This fabric shows the many hands of the young kids who were part of St. Peters Anglican Church. While the church closed its doors in 2008, the Meeting Place Coffee Roasters has held a few events there.                                Photo courtesy of the Bashaw Museum

This fabric shows the many hands of the young kids who were part of St. Peters Anglican Church. While the church closed its doors in 2008, the Meeting Place Coffee Roasters has held a few events there. Photo courtesy of the Bashaw Museum

Remember When: Bashaw’s Anglican Church still busy with new venture

While the parish closed its doors, there is still some activity at the church

In 2008, St. Peters Anglican Church officially closed its doors.

After decades of hard work and effort into keeping the church alive, the parish had no choice but to close the doors down. According to the Bashaw and District, Over 100 Years of Memories book (available at the Bashaw Museum), the issue is one that many rural churches face; low attendance, lack of young adults and the biggest issue of no funds made operations near impossible.

The year 1995 was a turning point for the congregation, seeing that Alix’s St. Pancras and Ponoka’s St. Mary’s were unable to support a full time minister, the three joined efforts to share in the minister’s salary. The churches’ minister resided in Ponoka and served all three.

The idea isn’t a new one, indeed, that’s how the church started out with Rev. Oswin Chreighton in its first days.

The parish did work through a variety of options to see the building succeed, which included renting out the building to the Generations Daycare in 2003. This was a good solution for the church, with the rental revenue helping to pay the heating bills.

“This turned out to be a good decision and enabled the parish to continue on with services for a few more years,” states the Memories book.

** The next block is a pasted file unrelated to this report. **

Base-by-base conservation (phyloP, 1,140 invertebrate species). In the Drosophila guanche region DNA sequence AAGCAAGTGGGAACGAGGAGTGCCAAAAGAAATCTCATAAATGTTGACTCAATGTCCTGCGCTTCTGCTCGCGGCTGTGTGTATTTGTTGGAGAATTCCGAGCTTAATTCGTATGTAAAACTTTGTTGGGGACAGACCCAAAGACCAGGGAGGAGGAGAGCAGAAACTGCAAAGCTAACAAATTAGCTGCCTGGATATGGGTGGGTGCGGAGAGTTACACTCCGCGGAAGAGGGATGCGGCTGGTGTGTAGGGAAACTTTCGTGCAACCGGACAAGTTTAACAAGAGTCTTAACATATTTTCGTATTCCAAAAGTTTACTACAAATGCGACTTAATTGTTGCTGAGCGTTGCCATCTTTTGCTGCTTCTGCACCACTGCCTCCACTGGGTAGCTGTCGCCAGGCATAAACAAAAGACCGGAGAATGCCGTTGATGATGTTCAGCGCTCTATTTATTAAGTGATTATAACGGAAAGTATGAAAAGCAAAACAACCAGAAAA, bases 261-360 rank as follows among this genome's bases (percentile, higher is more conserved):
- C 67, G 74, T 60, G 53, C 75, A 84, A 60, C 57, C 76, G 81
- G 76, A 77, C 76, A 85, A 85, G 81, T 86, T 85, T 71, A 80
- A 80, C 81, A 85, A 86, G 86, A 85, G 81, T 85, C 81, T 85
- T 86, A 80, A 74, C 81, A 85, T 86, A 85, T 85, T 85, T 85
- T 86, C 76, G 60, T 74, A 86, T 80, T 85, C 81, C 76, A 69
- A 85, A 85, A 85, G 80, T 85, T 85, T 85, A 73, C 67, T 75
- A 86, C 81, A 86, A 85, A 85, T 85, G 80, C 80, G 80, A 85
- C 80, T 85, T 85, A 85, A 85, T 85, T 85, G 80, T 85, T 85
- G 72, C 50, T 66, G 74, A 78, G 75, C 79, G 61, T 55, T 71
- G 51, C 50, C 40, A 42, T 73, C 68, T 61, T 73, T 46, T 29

However, that was only enough to give the church a few more years of life and activity. In June 2008 the church closed its doors.

The building has seen a recent breath of life with the purchase of the church and the Whitebrush School behind it in July 2016. It’s believed Whitebrush School was actually moved behind the church sometime in the 1950s and was used for classes for some time in preparation for the completion of the older Bashaw School.

There aren’t too many activities in the church these days, however, the Meeting Place Coffee roasters folks did hold a Christmas Eve singalong, plus the church was opened to celebrate the 100th anniversary of the Armistice. The working church bell was rung 100 times, a significant reminder of the impact of the First World War.

One point the Memories book takes special note of is the tireless efforts of Phyllis Holt (nee Raemer). Not only was she the dedicated organist for 75 years, but her parents were involved with the inception of the building itself.

This is the final piece in the series related to St. Peter’s Anglican Church in Bashaw.

Bashaw History

 

This heavy plaque shows the special recognition that St. Peters Anglican Church showed the church’s first organist, Mary Stubbs, who died in 1916. The plaque is now within the Bashaw Museum archives.                                Photo possible by the Bashaw Museum

This heavy plaque shows the special recognition that St. Peters Anglican Church showed the church’s first organist, Mary Stubbs, who died in 1916. The plaque is now within the Bashaw Museum archives. Photo possible by the Bashaw Museum